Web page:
200 Gbps Active Electrical Cable (AEC) to Play Key Role in Current and Next Generation Server Connectivity
Server bandwidth continues to explode. Led by a confluence of next-generation processors, lower process geometry, better software, and the push toward AI, the market is seeing a rapid transition to 50 Gbps, 100 Gbps, and even 200 Gbps ports on each server. AI workloads usher in enormous data sets, and additional accelerators in the server (Smart NICs, DPUs, FPGAs, etc.) continue to push AI traffic bandwidth to outpace the overall network growth of the past five years. Our workload projection has AI-based workloads driving nearly 100% bandwidth growth on the server through 2025 compared to 30-50% in traditional workloads.
With such large amounts of data moving into the server, reliability and power become more important to operators. Power budgets are not increasing this fast, and DAC can only achieve so much speed. AECs proved themselves at multiple cloud providers and hyperscalers earlier in 2021. Early 2022 designs indicated additional design wins with AEC. AECs have high reliability, are on par with DACs, and are far higher than traditional optics. At the same time, AECs have lower power consumption than fiber and can stay comfortably in most operators’ power budgets.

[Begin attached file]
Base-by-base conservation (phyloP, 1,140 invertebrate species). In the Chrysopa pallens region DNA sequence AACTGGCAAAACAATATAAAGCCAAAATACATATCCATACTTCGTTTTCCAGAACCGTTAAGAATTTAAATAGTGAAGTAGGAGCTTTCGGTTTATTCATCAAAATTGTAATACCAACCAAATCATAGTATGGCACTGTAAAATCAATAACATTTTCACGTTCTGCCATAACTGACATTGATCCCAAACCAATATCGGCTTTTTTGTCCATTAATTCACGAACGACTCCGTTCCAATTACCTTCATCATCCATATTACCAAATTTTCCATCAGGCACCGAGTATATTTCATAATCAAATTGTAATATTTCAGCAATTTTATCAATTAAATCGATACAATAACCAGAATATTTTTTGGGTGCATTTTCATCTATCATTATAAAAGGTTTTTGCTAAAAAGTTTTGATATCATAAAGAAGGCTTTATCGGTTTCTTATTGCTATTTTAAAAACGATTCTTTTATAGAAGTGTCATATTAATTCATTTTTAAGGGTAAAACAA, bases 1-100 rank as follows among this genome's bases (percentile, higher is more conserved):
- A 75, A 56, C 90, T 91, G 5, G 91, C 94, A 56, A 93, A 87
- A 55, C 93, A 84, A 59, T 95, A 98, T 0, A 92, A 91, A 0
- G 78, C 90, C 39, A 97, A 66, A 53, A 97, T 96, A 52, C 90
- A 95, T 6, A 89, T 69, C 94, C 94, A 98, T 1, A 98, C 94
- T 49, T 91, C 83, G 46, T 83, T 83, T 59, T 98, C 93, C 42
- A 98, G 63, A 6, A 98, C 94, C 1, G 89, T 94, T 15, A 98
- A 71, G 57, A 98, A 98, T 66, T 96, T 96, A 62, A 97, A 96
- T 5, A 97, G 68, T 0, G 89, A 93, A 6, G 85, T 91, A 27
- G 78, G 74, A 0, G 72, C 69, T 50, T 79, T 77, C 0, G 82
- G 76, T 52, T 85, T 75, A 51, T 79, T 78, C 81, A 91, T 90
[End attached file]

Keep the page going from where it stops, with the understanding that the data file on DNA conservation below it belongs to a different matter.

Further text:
Additionally, AECs are specializing. For example Credo’s Y-Split SWITCH AEC is designed to support failover, the CLOS AEC supports front-panel connectivity in distributed disaggregated chassis, and the SHIFT AEC has the ability to shift between different SERDES lanes (56G PAM4 and 28G NRZ), which allows operators to qualify fewer variations of the cable, future-proofing some connections.
As we look on the OCP Summit floor today, virtually and in person, we see many demos of 200 Gbps. In particular, we spotted implementations at two locations using 200G SWITCH AECs, which Credo announced earlier today. One was with NVIDIA and Wiwynn, and the other with Arrcus and UfiSpace.
The AEC cable will play a more significant role in server connectivity in 2022 and in the overall 56G SERDES connectivity generation to enable new and more powerful applications (AI/ML and existing cloud workloads) to take advantage of higher-speed links.
By Alan Weckel, Founder and Technology Analyst at 650 Group.